In the United States, the 13th Amendment — which ended slavery except as punishment for a crime — continues to uplift systems of punishment and harm, allowing them to implement measures that inherently recreate the experience of slavery for Black people.
At Black and Pink, we’re trying to innovate and transform. We’re trying to dismantle. We’re trying to build a world where everyone can see who their best self is — a world where they can truly have the access needed to bring the best out of life.
(L) Visitors of Lydon House leave messages of affirmation for residents. (R) Morgan sits in the living room at Lydon House. Pillows with illustrations of Black trans activists, Marsha P. Johnson and Miss Major Griffin-Gracy, are on the couch behind her.
It was through Black and Pink that I unlocked this huge revelation: Abolition is the birthright of Black people. As oppressed people in this world, our birthright is to feel as free and as unhindered as possible. Our birthright is to have these intrinsic connections to other Black people, to feel loved and to feel most loved by people who look like us.
Juneteenth is a time to honor and continue fighting for this birthright. But it's also a day to acknowledge the intersectionality of Black experiences. I hear cisgender and heterosexual Black people say Queerness and LGBTQ+ Black are a blight on the Black community, or tell us that we need to focus on our Blackness when we come into spaces and leave all of that “other stuff” to the side.
But I don’t think it’s an accident that Juneteenth and Pride Month are celebrated at the same time. Pride honors when Queer Black and Brown folks, especially Trans Black and Brown folks, declared that our existence can’t be unlawful — that our representation is important and that our lives not only matter but that we also deserve to be amplified, respected, and loved. This happened at a time when we were already remembering the sacrifices of our ancestors as they battled many of the same things.
Tangible liberation has been the motivation of Black people from the beginning of our existence in the United States. And the revolution that is happening now — including the reignited fight for racial justice over the past year — is propelled by the sweat and tears of Black Queer and Trans people all over the country.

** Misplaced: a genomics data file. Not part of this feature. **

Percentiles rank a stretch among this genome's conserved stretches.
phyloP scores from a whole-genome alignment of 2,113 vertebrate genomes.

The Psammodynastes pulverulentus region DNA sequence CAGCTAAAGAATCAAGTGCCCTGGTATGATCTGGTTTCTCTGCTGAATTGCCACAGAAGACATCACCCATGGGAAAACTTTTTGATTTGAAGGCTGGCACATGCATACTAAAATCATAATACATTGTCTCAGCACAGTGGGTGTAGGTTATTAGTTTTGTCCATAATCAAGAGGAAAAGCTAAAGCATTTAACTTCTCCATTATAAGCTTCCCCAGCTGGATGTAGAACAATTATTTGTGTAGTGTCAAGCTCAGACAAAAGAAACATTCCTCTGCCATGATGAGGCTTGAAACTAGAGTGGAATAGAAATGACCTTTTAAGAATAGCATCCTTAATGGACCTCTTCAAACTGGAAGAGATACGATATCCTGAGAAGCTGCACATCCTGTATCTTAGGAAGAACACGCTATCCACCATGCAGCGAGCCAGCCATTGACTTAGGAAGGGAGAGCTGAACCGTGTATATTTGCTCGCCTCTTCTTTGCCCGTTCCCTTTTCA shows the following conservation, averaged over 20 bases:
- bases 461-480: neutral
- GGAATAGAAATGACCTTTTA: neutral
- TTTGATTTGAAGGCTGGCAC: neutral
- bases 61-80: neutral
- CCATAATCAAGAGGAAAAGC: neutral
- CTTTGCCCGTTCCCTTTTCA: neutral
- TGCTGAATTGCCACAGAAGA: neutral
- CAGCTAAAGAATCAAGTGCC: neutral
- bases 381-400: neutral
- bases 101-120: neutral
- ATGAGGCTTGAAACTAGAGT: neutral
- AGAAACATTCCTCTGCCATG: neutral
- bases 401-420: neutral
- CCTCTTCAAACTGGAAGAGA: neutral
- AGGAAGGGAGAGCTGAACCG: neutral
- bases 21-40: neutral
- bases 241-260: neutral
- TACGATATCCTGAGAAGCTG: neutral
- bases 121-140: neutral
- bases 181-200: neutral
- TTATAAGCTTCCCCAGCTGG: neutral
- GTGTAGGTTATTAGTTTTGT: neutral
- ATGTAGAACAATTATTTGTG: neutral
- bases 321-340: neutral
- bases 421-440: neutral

Throughout history, Black people have been told we are only a portion of a whole person. We've been told we are incapable of being educated. We've been told we are animals. We're still combating these untruths today. If we don’t tell our stories, if we don’t recognize the power of our Blackness and that our power as Black people grows as our connectivity to each other intensifies, we will continue to repeat the past.
Dominique Morgan poses for a portrait on the steps of Lydon House in Omaha, Nebraska on June 15, 2021.
In my work, I’m not interested in reform at this point of my life. We are at a place where we deserve and demand change. I want change rooted in accountability and addressing of the harm that has happened before and a clear plan for how those circumstances will never happen again.
If you want to support the work of liberating all Black people this Juneteenth and beyond — you can join us at Black and Pink, learn more about our work, and amplify it on social media.
Black, straight, cisgender people — I need you all to recognize that I am your sister.
And I challenge my community — the Black community, the Black Trans community, the Black GNC community — to invest in what it means to be Black folks who are multifaceted.
Lastly, you can, at all costs, love yourself. Love the people who are close to you in the way that you deserve.